On this day, 68 years ago, Allied Forces stormed the beaches of Normandy. Most of those heroes were young men; many were teens. On those beaches, they changed the course of world history.
In 2001, as a senior in high school, I participated in the Veterans of Foreign Wars national essay contest. The title of the essay, “What Price Freedom.” I could think of nothing else more pivotal than the turning point of WWII. I wrote of one of the few survivors and of his daughter’s journey back to France to visit the memorial erected years later. I was blessed to win the state of OH and was invited to Washington, D.C., for the final round where I would place 7th nationally. As a senior, it was a heady moment touring the capital with the other state winners, visiting the White House, and meeting President George W. Bush. The VFW leaders treated us like celebrities, and I was almost embarrassed by it all. They were the generation who had paid the price so that I could be standing there. And all because I’d put some words down on paper. But it was more than that. They recognized the respect in each of us for what they had done for our country, and they were now honoring us. I still look back at that weekend with fond memories. It was only a few short months later that I would walk off the parade deck at Parris Island as a US Marine, and then only a few more weeks after that when terrorists would bring war to our own soil.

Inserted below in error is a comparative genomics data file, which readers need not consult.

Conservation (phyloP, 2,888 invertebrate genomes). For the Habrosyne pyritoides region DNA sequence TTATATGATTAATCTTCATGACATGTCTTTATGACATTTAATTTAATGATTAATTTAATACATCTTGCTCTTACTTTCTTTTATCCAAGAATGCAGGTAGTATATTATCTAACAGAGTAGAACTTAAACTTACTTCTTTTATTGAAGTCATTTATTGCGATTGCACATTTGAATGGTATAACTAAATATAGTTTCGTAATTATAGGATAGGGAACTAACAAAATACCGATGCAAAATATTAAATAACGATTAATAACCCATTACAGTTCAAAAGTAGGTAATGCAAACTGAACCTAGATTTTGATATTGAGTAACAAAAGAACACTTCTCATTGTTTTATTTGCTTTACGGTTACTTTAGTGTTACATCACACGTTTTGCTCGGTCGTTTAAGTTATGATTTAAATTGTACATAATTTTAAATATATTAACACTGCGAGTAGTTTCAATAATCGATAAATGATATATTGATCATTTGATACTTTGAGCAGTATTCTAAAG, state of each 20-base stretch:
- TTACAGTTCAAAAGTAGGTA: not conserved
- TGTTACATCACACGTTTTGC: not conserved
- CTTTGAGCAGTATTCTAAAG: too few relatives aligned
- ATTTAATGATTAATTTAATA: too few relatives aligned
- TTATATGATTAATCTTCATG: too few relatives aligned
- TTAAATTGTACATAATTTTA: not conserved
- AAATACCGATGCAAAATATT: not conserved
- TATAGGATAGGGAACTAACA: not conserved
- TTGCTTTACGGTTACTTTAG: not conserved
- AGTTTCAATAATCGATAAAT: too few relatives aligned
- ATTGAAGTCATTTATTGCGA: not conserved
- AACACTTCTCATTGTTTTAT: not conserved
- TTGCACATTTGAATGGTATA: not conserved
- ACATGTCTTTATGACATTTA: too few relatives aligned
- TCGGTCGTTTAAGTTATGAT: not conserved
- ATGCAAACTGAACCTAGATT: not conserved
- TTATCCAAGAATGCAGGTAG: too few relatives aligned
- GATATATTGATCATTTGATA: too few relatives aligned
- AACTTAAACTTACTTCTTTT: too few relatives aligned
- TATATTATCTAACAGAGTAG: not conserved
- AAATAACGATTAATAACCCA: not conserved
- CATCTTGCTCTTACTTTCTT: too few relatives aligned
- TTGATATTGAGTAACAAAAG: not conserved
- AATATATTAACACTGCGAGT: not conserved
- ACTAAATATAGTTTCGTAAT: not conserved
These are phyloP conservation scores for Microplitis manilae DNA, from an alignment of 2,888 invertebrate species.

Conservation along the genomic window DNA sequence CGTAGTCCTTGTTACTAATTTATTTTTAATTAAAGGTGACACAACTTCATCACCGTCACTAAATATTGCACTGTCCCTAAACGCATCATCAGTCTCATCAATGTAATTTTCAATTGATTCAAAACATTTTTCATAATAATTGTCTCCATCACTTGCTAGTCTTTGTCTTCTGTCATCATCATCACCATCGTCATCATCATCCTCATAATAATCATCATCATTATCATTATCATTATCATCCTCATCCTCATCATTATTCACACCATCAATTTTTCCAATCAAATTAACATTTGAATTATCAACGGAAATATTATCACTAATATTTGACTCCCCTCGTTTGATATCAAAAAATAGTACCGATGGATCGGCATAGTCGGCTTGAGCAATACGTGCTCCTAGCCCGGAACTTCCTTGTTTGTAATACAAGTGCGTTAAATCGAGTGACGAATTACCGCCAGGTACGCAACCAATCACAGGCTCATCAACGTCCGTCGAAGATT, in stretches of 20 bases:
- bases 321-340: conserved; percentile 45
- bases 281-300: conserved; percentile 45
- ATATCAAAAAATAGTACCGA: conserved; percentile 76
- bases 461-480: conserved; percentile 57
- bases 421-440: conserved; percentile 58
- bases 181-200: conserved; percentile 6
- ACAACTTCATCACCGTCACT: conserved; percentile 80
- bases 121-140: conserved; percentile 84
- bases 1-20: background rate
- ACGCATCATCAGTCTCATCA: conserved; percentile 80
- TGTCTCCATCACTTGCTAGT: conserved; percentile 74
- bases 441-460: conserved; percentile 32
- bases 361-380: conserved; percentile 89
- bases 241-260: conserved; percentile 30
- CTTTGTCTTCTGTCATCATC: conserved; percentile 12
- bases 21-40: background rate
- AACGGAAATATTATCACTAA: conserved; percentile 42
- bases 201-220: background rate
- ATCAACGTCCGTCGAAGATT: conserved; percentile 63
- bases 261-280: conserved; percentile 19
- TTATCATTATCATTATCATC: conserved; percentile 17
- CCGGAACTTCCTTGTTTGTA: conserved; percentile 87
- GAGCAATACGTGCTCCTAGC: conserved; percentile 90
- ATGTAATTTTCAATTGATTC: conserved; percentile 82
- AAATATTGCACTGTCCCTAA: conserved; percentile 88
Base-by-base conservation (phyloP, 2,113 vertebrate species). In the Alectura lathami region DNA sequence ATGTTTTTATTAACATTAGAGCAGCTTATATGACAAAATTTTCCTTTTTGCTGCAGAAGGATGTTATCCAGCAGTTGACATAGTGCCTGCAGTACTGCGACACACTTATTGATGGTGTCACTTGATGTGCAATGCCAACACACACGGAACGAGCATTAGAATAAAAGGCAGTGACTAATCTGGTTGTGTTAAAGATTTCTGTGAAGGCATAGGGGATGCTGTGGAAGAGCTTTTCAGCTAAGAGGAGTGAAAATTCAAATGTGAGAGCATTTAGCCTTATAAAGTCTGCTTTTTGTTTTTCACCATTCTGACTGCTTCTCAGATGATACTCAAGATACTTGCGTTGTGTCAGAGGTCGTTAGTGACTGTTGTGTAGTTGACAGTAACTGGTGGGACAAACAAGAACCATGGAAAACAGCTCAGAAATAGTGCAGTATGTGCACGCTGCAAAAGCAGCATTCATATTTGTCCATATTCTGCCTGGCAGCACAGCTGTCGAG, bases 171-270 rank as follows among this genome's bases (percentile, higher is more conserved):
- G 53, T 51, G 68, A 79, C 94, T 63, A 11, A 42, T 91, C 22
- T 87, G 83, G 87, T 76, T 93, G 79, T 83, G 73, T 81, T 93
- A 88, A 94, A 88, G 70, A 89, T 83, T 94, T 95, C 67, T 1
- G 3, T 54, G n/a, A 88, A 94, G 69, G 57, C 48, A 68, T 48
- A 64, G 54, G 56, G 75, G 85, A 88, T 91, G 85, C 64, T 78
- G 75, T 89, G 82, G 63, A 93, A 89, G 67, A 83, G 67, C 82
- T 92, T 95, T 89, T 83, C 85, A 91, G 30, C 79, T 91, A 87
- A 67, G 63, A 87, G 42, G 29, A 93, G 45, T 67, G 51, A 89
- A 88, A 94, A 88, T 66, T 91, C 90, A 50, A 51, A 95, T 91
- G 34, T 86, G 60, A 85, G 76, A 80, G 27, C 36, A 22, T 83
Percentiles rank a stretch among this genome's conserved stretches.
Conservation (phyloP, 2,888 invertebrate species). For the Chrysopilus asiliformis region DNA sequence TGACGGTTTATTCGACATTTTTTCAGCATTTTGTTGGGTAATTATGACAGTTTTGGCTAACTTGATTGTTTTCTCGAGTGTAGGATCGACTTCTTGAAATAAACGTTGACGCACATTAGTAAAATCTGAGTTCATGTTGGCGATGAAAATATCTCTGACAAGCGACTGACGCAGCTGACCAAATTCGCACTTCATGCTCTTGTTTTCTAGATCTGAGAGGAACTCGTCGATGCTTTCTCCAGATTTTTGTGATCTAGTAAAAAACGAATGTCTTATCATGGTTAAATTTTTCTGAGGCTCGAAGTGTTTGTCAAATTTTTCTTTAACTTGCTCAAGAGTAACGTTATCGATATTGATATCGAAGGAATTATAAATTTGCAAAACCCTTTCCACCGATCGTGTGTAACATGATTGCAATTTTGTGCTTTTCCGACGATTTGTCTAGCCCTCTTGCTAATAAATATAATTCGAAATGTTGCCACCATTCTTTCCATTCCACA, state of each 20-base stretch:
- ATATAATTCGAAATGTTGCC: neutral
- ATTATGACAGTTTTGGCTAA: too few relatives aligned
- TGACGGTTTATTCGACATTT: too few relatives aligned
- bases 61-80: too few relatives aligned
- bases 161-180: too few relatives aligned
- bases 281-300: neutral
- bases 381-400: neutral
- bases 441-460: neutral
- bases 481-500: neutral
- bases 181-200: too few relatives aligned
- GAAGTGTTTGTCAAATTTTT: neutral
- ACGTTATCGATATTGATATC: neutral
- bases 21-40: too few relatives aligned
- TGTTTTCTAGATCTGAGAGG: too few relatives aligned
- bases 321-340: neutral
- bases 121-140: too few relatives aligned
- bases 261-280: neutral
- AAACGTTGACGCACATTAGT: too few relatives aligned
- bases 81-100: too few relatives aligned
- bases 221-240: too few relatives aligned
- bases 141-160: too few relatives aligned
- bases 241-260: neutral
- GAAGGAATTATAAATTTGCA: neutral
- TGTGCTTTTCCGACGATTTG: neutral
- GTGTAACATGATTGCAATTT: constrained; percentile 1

I love my country with every fiber of my being. It’s doubtful I’ll ever have the opportunity to prove it like the D-Day invaders, but I want them to know they will never be forgotten. This country, for all its problems and issues, still stands as the greatest in the world.